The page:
Provided below is the link to the hearing held before the House Energy and Commerce Subcommittee on Health on 5/2/2017. The testimony of our general counsel Robert Kerwin and the questions placed by U.S. Congressional members to IAMERS and to MITA are important to our members.
To see more about the hearing. Click here.
Stefan M. Selig is the Under Secretary of Commerce for International Trade.
A robust trade and investment agenda ensures that U.S. companies can compete and win in the global marketplace. But that outcome does not come automatically. A significant reason is the expertise, services, and programs that ITA offers: from our best-in-class Commercial Service directly assisting exporters; to the regional and industry expertise of our Global Markets and Industry and Analysis units; to the protection provided by our Enforcement and Compliance unit, which ensures a level playing field for U.S. businesses.
On top of these services, we are proud to announce several major achievements that display how ITA is making it easier for U.S. businesses to access new markets, especially small and mid-sized companies.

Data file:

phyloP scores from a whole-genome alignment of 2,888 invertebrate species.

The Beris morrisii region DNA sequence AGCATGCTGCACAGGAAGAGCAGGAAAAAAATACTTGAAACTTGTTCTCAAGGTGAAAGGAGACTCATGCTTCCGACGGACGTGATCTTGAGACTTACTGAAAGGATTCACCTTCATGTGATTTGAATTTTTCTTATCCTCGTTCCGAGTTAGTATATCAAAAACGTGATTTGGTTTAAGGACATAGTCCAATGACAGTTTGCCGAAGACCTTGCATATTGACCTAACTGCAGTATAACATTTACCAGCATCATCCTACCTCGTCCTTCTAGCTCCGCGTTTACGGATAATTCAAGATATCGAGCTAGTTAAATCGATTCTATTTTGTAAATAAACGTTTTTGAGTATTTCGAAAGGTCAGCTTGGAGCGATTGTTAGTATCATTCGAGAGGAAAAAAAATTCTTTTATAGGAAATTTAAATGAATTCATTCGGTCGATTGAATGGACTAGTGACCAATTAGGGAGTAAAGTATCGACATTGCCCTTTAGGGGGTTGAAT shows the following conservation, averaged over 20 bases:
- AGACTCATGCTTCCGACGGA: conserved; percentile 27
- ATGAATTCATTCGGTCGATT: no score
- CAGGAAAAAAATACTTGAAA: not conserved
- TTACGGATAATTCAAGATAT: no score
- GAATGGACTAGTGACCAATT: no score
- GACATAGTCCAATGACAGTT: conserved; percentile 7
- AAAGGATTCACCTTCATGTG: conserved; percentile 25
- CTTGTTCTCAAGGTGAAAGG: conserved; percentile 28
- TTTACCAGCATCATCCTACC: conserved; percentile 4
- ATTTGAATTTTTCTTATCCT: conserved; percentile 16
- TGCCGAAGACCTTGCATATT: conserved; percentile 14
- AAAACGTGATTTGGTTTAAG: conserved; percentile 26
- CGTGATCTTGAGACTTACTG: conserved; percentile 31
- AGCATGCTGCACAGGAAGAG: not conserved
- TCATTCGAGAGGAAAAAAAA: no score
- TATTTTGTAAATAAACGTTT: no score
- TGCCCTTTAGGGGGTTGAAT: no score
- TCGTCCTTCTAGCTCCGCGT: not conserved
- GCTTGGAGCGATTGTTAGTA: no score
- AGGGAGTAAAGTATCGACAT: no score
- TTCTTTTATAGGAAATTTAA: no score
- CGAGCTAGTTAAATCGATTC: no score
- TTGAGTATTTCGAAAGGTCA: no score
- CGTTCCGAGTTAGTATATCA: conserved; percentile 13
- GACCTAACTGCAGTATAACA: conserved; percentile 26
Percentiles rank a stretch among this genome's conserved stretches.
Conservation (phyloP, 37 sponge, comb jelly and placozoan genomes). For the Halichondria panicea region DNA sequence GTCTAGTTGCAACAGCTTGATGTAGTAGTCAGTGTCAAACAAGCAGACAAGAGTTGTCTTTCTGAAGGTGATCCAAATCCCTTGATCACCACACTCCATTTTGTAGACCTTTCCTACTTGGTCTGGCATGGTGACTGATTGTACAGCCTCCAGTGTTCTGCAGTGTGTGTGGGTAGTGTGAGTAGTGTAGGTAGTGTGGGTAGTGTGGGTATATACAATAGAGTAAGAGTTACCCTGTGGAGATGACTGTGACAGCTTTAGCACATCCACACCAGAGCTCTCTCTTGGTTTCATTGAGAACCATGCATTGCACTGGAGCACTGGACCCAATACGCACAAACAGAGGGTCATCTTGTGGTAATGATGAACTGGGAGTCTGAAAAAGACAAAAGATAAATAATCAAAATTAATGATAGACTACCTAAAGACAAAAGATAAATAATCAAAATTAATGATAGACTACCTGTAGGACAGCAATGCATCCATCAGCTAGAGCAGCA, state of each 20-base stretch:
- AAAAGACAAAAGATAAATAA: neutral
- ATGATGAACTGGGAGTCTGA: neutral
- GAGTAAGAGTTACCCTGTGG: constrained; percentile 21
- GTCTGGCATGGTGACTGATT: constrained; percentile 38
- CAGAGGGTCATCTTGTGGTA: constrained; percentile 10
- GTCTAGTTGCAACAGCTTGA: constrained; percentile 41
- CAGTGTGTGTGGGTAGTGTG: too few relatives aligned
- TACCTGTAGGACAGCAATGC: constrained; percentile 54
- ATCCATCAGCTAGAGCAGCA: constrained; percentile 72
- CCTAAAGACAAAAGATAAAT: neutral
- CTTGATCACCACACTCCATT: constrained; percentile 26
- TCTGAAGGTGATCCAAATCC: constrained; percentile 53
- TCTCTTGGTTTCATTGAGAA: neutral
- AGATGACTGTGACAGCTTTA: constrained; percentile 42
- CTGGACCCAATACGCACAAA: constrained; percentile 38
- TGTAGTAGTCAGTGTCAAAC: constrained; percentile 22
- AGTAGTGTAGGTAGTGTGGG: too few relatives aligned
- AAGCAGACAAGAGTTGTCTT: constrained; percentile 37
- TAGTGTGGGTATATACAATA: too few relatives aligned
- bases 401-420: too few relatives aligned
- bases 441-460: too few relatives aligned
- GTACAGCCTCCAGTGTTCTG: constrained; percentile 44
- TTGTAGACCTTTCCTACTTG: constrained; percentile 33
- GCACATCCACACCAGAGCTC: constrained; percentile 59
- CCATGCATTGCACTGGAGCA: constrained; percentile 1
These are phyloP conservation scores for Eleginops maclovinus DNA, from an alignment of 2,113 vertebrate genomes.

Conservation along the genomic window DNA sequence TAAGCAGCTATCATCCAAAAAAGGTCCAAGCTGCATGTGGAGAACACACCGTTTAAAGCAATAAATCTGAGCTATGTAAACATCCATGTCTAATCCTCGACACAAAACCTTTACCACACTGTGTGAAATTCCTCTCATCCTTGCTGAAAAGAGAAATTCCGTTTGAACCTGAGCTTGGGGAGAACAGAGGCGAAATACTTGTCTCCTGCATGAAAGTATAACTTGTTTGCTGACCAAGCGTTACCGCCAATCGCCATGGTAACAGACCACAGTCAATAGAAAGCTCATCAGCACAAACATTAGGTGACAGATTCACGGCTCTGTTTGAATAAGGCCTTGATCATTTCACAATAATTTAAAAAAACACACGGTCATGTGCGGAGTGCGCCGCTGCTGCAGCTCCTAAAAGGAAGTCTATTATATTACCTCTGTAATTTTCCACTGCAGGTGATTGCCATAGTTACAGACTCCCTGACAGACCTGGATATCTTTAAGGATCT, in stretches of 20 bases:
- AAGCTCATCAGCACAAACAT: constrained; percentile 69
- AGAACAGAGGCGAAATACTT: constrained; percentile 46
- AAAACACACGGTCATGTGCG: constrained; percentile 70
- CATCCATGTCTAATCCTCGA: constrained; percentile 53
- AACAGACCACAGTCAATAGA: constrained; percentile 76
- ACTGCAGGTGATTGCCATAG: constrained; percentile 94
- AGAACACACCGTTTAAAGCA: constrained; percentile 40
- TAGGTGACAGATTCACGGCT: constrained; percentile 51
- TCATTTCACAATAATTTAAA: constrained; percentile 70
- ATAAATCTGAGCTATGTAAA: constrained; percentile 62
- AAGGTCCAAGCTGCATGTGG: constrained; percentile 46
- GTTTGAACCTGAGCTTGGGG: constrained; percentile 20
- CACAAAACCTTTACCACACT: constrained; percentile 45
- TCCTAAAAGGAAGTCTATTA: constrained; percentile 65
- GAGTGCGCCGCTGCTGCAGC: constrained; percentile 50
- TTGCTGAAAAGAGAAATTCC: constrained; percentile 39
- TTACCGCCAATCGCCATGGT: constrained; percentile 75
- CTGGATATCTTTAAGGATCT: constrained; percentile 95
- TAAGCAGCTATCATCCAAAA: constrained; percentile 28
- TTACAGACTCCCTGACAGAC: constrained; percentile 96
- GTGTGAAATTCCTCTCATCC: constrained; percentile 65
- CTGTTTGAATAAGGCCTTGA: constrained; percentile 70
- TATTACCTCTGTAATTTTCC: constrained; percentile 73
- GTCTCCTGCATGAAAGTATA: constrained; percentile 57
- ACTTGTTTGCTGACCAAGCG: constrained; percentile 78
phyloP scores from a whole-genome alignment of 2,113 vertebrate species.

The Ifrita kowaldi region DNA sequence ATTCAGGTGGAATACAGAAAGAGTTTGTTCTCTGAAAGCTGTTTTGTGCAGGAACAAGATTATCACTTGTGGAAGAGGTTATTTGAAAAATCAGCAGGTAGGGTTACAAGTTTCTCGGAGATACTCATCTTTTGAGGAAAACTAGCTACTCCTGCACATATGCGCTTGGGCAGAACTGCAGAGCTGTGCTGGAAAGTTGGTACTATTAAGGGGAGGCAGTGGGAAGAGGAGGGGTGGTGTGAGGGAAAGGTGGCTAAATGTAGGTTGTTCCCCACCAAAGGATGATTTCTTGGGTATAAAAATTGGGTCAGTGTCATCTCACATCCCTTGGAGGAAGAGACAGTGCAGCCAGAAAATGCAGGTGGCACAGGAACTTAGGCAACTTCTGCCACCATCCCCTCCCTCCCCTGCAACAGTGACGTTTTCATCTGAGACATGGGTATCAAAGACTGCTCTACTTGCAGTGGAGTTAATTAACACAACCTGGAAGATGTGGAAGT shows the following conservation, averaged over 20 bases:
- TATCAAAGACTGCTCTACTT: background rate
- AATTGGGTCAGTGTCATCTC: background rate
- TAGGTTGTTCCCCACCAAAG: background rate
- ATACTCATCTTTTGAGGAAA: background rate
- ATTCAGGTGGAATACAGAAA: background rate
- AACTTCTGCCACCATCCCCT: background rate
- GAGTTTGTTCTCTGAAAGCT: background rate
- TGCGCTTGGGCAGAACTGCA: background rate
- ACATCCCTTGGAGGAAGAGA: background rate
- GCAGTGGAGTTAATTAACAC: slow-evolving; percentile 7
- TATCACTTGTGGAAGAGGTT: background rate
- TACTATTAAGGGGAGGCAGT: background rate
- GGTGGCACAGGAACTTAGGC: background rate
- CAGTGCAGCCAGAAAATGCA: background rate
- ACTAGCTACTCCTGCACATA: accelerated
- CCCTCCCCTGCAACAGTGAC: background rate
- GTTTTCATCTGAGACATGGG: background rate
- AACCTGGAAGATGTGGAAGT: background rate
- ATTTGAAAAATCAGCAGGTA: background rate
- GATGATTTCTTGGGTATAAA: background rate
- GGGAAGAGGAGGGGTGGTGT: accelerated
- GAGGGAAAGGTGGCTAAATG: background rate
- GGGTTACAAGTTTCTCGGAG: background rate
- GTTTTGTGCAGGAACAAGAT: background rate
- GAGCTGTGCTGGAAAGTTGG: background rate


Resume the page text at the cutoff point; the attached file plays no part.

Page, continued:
ITA played a critical role in securing a historic tariff-cutting agreement with 47 nations at the World Trade Organization (WTO). The Information Technology Agreement—the first international tariff cutting agreement in 18 years—will eliminate tariffs on roughly 200 information and communications technology product lines (ICT) that have a global trade value of $1 trillion. ICT manufacturers in the U.S. will now have unprecedented access to new markets, which will help increase the number of jobs supported by our goods exports.
We recently launched a new partnership that will increase awareness of trade opportunities for small and medium-sized women-owned businesses. In affiliation with the organization Women Impacting Public Policy (WIPP), we will collaborate on marketing, education programs, and events that will directly assist women entrepreneurs in their exporting efforts.
PLEASE NOTE: This agreement applies to CT and MRI scanners.
Greater use of electronic health records, black market demand for protected health information and a fragmented healthcare system contribute to rising rates of medical identity theft, Fortune reported. Last year, the medical sector experienced more data breaches than any other, and experts expect that trend to continue.Fortune examined what’s behind it.
Read more here.